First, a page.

Something useful

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If you’re into retro computing, or building stuff based on SBCs such as the Raspberry Pi or BeagleBone, you’ll be familiar with a certain refrain from your significant other and even those you consider your friends. They’ll look at your latest project — perhaps a restoration of a 1980s home micro, or a simulation of a 1960s mini computer, or something of your own rolled from an SBC — and they’ll say, “Well yes, but what’s it for?” Or perhaps, “It’s very nice, but what does it do?”

There’s no good way out of this.

“I’m learning about early computers,” is one I’ve tried a few times. It’s always met with a glassy stare of incomprehension. “It’s about understanding how things work.” Nope, that doesn’t fly either. “It gives you an insight into today’s technology.” Yeah, like they’re going to believe that.

Eventually, as your explanations become more plaintive and your references more obscure, your interlocutor will roll her eyes as a sign that she has condemned you forever to the dark domain of the geeks. Or simply that you’ve confirmed her worst suspicions.

No matter. We know, don’t we? There is true enlightenment to be found in the realm of 8-bit microprocessors or simulated mainframes running on tiny developer boards.

I was delighted to find this video of 18 year-old Connor Krukosky who bought a 10 year-old, $350,000 IBM mainframe computer for $350, managed to cram it into the basement of the family home and got it running. When it came to explaining why he would do this, it all becomes somewhat vague, but those of us who have been initiated just know.

There’s an analogy here, although not a strong one. We currently have a car that, every time we fire it up, spends a minute or so pinging warnings at us — the air bags have malfunctioned, the brakes aren’t working, stuff like that. We ignore it because we know it’s lying. It’s just that the ECU (that’s a computer, pretty much) got damp and is getting confused. We’ll need to fix it soon, but you can’t. You can only replace it

Modern cars are crammed with electronics. As much as 35% of the cost of a new car consists of computers, sensors, displays and all the subsidiary stuff that goes with them. These days, you can barely empty the toffee wrappers out of the ashtray without first running diagnostic tests. There’s less and less the averagely informed owner-with-a-spanner can do to maintain, let alone improve, the vehicle.

Eight-bit microprocessors, early operating systems, computers with GPIO pins you can use to attach sensors or stuff you can control — all of this not only returns power to those willing to learn, it opens a world you can explore without needing a PhD in quantum electrodynamics. Writing machine code on a BBC Micro is not just easier than trying to do it on Intel’s latest, greatest x86 chip, it’s also a lot more fun. You can see real results. And yes, you get to understand how computers really work.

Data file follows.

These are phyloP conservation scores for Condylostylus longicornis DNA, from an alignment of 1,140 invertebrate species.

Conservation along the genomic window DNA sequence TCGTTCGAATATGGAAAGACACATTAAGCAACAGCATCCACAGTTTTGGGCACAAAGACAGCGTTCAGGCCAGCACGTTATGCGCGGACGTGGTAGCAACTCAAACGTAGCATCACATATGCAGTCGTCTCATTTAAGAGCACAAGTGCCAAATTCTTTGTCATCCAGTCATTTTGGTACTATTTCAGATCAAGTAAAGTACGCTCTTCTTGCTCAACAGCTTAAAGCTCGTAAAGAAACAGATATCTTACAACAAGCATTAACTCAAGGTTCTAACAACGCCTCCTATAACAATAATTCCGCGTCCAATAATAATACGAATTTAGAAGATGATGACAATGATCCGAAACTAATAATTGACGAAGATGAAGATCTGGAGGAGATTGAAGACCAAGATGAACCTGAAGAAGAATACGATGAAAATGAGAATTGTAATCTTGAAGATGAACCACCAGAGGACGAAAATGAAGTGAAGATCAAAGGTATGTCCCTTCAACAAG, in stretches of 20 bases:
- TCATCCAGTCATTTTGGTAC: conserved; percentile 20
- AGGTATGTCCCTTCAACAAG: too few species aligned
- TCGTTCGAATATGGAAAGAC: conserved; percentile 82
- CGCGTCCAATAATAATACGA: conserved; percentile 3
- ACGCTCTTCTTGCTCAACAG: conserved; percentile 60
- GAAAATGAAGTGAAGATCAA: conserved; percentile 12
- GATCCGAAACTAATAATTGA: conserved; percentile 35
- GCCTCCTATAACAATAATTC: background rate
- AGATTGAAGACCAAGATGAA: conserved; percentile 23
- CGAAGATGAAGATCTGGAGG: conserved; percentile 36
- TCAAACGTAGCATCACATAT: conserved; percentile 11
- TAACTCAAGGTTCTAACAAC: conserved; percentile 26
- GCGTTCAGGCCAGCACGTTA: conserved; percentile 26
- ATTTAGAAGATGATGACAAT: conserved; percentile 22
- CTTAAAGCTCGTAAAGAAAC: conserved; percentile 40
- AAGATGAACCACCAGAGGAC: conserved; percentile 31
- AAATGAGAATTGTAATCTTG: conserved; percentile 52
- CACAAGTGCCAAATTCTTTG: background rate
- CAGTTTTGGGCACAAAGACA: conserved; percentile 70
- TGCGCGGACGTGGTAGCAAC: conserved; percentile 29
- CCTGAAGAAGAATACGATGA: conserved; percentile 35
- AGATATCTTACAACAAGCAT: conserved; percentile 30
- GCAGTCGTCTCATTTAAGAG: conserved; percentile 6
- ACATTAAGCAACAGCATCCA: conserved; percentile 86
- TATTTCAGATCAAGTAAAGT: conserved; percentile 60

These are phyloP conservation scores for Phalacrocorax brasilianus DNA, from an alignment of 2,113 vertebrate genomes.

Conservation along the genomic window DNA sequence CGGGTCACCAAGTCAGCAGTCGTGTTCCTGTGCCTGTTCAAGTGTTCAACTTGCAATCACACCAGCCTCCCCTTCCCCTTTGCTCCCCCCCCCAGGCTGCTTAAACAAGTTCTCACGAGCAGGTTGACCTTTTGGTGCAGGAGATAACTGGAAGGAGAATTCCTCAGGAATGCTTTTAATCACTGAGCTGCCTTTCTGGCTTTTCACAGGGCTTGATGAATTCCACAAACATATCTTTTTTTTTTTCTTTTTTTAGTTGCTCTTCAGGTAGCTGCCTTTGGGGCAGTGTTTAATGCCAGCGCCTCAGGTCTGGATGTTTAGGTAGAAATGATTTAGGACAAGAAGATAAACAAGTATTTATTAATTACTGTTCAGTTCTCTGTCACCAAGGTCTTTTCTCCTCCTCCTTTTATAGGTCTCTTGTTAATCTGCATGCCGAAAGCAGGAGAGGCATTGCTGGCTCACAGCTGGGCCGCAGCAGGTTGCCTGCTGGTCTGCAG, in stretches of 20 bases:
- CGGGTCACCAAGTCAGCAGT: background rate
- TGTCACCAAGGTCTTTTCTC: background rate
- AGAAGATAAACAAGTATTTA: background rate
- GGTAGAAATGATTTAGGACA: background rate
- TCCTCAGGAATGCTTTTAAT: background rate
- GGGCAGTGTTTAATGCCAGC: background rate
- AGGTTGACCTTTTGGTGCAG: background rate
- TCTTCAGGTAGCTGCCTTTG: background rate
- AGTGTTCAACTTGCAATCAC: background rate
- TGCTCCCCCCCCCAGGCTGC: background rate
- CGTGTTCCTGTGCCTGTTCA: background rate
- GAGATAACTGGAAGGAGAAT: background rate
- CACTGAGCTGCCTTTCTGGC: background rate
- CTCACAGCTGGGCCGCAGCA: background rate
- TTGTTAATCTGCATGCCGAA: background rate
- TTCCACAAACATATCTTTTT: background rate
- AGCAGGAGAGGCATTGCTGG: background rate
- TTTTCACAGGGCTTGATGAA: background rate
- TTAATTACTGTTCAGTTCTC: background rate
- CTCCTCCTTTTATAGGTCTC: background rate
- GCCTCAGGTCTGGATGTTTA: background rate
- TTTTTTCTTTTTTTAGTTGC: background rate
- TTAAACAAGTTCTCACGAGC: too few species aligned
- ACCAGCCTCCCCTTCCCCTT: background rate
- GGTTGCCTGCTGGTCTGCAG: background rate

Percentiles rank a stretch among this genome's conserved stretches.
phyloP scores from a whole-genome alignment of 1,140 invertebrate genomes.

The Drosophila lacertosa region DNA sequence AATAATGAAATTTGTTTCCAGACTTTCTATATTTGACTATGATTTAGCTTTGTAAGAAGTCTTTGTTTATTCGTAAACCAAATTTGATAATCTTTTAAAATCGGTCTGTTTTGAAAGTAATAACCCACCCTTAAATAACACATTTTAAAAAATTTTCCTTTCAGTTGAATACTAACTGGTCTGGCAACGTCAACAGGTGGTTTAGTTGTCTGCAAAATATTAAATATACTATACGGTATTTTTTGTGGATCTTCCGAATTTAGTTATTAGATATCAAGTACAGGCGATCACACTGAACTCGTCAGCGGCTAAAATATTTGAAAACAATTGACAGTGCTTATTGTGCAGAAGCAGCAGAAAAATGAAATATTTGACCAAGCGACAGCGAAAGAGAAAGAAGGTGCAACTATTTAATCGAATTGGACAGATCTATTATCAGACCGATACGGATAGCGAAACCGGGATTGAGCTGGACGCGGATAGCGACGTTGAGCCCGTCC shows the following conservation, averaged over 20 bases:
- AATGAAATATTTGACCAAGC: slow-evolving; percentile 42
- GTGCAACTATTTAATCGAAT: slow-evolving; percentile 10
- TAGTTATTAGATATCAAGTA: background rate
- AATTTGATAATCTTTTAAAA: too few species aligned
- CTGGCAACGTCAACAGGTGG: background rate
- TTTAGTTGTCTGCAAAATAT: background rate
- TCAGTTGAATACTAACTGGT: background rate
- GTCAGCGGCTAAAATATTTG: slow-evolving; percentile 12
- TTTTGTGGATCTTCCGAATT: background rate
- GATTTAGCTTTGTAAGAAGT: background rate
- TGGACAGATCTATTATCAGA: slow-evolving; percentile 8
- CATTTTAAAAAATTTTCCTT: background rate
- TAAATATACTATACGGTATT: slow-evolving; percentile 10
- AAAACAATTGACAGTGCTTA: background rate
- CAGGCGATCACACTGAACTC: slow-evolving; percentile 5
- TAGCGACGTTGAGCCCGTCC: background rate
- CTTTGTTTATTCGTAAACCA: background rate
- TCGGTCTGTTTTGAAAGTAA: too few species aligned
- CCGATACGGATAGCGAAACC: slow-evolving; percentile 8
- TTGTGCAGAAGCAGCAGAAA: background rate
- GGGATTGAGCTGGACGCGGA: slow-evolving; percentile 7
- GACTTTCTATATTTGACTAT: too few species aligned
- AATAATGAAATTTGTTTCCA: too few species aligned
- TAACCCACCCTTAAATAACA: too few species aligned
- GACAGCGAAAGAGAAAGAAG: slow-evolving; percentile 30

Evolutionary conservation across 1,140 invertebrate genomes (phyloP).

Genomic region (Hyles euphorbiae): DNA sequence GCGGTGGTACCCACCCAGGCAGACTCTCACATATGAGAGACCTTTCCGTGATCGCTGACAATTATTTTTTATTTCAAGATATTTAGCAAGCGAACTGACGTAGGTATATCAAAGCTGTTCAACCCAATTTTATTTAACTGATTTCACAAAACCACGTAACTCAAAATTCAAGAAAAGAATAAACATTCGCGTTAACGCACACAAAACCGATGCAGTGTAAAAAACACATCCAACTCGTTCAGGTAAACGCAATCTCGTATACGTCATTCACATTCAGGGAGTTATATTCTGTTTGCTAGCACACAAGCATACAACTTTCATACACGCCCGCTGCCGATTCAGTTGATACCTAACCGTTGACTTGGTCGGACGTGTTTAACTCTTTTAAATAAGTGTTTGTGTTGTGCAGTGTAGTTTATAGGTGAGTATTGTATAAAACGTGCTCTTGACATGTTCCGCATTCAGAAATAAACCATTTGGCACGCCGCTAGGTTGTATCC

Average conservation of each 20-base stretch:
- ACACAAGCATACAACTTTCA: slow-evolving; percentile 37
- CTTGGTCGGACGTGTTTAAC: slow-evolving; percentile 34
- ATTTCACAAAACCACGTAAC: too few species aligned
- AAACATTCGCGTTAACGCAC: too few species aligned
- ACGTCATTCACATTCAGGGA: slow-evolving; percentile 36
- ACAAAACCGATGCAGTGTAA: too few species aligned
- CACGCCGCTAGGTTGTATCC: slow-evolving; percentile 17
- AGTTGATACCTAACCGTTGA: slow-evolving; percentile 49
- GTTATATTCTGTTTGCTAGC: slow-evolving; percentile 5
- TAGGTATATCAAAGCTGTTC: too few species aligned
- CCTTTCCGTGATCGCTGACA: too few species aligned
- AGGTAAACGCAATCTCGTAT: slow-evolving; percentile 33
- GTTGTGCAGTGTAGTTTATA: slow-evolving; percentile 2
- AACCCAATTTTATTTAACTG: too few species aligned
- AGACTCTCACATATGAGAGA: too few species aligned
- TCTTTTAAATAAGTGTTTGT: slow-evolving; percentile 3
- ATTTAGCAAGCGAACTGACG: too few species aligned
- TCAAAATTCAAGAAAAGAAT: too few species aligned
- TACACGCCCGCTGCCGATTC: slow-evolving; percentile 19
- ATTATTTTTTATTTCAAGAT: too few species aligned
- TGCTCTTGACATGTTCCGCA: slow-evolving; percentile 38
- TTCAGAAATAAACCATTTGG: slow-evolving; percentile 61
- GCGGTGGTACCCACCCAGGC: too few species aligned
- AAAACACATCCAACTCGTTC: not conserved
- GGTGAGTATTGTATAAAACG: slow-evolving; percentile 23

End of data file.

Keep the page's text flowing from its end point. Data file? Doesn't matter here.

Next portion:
As well as tinkering with this old stuff, and hacking out Python code to force the Raspberry Pi to amuse me, I also write code (at a mostly hobbyist level) for modern platforms too. My iOS app, StoryFlow, was written in Objective-C on Apple’s Cocoa framework. I’m currently writing a companion program in Swift for the OS X platform. And that’s huge fun. But you’re always aware that you are a long way from the metal. Between your code and what appears on the screen are millions of lines of code written by someone else — all the OS, GUI and framework stuff. Assembler on the BBC Micro’s 6502 is a different matter altogether. Suddenly it matters exactly where a particular byte is stored.

So I do this retro- and maker-type stuff for the sake of doing it. But yes, even I occasionally stop and think, “What’s it for?”

The PiDP-8 — Oscar Vermeulen’s PDP-8 replica — is a thing of beauty and it makes me happy just sitting there flashing its lights. But I couldn’t help thinking I should find something for it to do.

So I wrote, using a Python library that I hacked together to read the switches and control the LEDs of the PiDP. Using the PiDP’s switches, you can enter two 12-bit numbers, in binary, and then AND, OR, XOR, ADD, SUB, NAND and NOR them to your heart’s content. The entered numbers and the results of the calculations are displayed on the PiDP’s rows of LEDs, as well as on-screen if you’ve got a monitor attached or have connected via SSH. (You’ll have to do one or the other to get the program to run.)

I’m pretty sure the results are correct. Just don’t build anything important with it, like a nuclear submarine.

So now, when someone looks at the PiDP as asks, “What’s it for?” I can truthfully respond, “It’s a binary calculator.”

Now I think of it, I’m not sure that’s going to make me seem any less hopelessly geeky. But it’s worth a shot.

The Python library and are here »

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